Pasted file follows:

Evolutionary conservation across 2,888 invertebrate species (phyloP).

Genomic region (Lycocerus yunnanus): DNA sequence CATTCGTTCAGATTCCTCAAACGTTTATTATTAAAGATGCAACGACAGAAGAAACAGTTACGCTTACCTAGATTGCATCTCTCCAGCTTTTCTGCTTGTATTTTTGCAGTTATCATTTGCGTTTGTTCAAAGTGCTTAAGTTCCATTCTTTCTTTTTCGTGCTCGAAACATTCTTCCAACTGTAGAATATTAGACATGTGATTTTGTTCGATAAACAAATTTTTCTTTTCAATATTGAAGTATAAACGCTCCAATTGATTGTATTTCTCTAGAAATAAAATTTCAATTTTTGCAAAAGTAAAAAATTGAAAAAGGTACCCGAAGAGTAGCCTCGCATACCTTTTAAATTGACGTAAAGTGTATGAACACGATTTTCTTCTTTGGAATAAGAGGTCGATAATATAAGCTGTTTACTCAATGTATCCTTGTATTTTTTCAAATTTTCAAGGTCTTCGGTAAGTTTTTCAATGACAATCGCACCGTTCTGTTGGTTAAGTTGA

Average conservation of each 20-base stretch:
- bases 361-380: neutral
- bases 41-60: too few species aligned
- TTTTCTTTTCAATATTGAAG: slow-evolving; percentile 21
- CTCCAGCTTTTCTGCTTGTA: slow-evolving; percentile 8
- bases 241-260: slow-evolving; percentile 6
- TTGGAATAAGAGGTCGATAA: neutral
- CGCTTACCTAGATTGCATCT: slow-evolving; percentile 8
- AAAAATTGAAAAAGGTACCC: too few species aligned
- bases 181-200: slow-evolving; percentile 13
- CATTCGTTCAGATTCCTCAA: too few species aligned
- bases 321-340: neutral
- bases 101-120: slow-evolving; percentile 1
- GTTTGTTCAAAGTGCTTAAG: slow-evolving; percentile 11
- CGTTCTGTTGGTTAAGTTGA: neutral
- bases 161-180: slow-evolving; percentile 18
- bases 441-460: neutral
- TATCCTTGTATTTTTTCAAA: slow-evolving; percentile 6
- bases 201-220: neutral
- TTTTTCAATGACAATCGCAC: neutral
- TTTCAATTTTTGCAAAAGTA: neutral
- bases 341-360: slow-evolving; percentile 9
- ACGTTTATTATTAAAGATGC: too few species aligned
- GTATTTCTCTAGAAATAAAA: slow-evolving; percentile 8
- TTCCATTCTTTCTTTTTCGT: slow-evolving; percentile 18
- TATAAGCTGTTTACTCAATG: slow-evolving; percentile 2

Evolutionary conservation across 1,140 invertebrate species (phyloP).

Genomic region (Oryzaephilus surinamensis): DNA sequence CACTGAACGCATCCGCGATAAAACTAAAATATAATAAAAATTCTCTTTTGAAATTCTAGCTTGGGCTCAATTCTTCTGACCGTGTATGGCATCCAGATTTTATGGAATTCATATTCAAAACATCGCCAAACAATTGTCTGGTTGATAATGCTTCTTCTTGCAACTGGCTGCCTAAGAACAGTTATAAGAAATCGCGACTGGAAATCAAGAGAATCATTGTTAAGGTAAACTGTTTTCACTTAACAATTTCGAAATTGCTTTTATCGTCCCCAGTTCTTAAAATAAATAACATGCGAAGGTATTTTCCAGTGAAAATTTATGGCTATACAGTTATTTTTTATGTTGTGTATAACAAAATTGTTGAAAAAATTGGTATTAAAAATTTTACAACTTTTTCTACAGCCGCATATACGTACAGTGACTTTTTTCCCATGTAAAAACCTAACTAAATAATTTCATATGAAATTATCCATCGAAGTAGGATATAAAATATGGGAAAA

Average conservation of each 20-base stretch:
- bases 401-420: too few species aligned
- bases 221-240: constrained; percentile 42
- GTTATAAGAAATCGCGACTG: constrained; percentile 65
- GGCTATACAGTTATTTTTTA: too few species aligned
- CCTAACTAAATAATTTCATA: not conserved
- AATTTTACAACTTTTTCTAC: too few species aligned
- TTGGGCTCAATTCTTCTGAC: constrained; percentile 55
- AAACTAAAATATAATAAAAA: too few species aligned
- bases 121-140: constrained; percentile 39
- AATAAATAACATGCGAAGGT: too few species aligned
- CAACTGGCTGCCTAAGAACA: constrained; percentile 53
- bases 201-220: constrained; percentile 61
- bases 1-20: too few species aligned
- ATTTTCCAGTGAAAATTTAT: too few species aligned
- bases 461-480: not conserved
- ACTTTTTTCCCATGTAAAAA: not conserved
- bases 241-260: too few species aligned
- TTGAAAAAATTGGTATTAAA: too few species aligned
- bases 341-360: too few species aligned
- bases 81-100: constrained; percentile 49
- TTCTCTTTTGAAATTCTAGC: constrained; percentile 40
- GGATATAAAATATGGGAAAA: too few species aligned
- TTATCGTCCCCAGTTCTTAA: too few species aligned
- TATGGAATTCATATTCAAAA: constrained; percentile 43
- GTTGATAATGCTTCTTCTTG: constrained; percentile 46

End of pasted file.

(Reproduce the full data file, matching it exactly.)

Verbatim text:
Evolutionary conservation across 2,888 invertebrate species (phyloP).

Genomic region (Lycocerus yunnanus): DNA sequence CATTCGTTCAGATTCCTCAAACGTTTATTATTAAAGATGCAACGACAGAAGAAACAGTTACGCTTACCTAGATTGCATCTCTCCAGCTTTTCTGCTTGTATTTTTGCAGTTATCATTTGCGTTTGTTCAAAGTGCTTAAGTTCCATTCTTTCTTTTTCGTGCTCGAAACATTCTTCCAACTGTAGAATATTAGACATGTGATTTTGTTCGATAAACAAATTTTTCTTTTCAATATTGAAGTATAAACGCTCCAATTGATTGTATTTCTCTAGAAATAAAATTTCAATTTTTGCAAAAGTAAAAAATTGAAAAAGGTACCCGAAGAGTAGCCTCGCATACCTTTTAAATTGACGTAAAGTGTATGAACACGATTTTCTTCTTTGGAATAAGAGGTCGATAATATAAGCTGTTTACTCAATGTATCCTTGTATTTTTTCAAATTTTCAAGGTCTTCGGTAAGTTTTTCAATGACAATCGCACCGTTCTGTTGGTTAAGTTGA

Average conservation of each 20-base stretch:
- bases 361-380: neutral
- bases 41-60: too few species aligned
- TTTTCTTTTCAATATTGAAG: slow-evolving; percentile 21
- CTCCAGCTTTTCTGCTTGTA: slow-evolving; percentile 8
- bases 241-260: slow-evolving; percentile 6
- TTGGAATAAGAGGTCGATAA: neutral
- CGCTTACCTAGATTGCATCT: slow-evolving; percentile 8
- AAAAATTGAAAAAGGTACCC: too few species aligned
- bases 181-200: slow-evolving; percentile 13
- CATTCGTTCAGATTCCTCAA: too few species aligned
- bases 321-340: neutral
- bases 101-120: slow-evolving; percentile 1
- GTTTGTTCAAAGTGCTTAAG: slow-evolving; percentile 11
- CGTTCTGTTGGTTAAGTTGA: neutral
- bases 161-180: slow-evolving; percentile 18
- bases 441-460: neutral
- TATCCTTGTATTTTTTCAAA: slow-evolving; percentile 6
- bases 201-220: neutral
- TTTTTCAATGACAATCGCAC: neutral
- TTTCAATTTTTGCAAAAGTA: neutral
- bases 341-360: slow-evolving; percentile 9
- ACGTTTATTATTAAAGATGC: too few species aligned
- GTATTTCTCTAGAAATAAAA: slow-evolving; percentile 8
- TTCCATTCTTTCTTTTTCGT: slow-evolving; percentile 18
- TATAAGCTGTTTACTCAATG: slow-evolving; percentile 2

Evolutionary conservation across 1,140 invertebrate species (phyloP).

Genomic region (Oryzaephilus surinamensis): DNA sequence CACTGAACGCATCCGCGATAAAACTAAAATATAATAAAAATTCTCTTTTGAAATTCTAGCTTGGGCTCAATTCTTCTGACCGTGTATGGCATCCAGATTTTATGGAATTCATATTCAAAACATCGCCAAACAATTGTCTGGTTGATAATGCTTCTTCTTGCAACTGGCTGCCTAAGAACAGTTATAAGAAATCGCGACTGGAAATCAAGAGAATCATTGTTAAGGTAAACTGTTTTCACTTAACAATTTCGAAATTGCTTTTATCGTCCCCAGTTCTTAAAATAAATAACATGCGAAGGTATTTTCCAGTGAAAATTTATGGCTATACAGTTATTTTTTATGTTGTGTATAACAAAATTGTTGAAAAAATTGGTATTAAAAATTTTACAACTTTTTCTACAGCCGCATATACGTACAGTGACTTTTTTCCCATGTAAAAACCTAACTAAATAATTTCATATGAAATTATCCATCGAAGTAGGATATAAAATATGGGAAAA

Average conservation of each 20-base stretch:
- bases 401-420: too few species aligned
- bases 221-240: constrained; percentile 42
- GTTATAAGAAATCGCGACTG: constrained; percentile 65
- GGCTATACAGTTATTTTTTA: too few species aligned
- CCTAACTAAATAATTTCATA: not conserved
- AATTTTACAACTTTTTCTAC: too few species aligned
- TTGGGCTCAATTCTTCTGAC: constrained; percentile 55
- AAACTAAAATATAATAAAAA: too few species aligned
- bases 121-140: constrained; percentile 39
- AATAAATAACATGCGAAGGT: too few species aligned
- CAACTGGCTGCCTAAGAACA: constrained; percentile 53
- bases 201-220: constrained; percentile 61
- bases 1-20: too few species aligned
- ATTTTCCAGTGAAAATTTAT: too few species aligned
- bases 461-480: not conserved
- ACTTTTTTCCCATGTAAAAA: not conserved
- bases 241-260: too few species aligned
- TTGAAAAAATTGGTATTAAA: too few species aligned
- bases 341-360: too few species aligned
- bases 81-100: constrained; percentile 49
- TTCTCTTTTGAAATTCTAGC: constrained; percentile 40
- GGATATAAAATATGGGAAAA: too few species aligned
- TTATCGTCCCCAGTTCTTAA: too few species aligned
- TATGGAATTCATATTCAAAA: constrained; percentile 43
- GTTGATAATGCTTCTTCTTG: constrained; percentile 46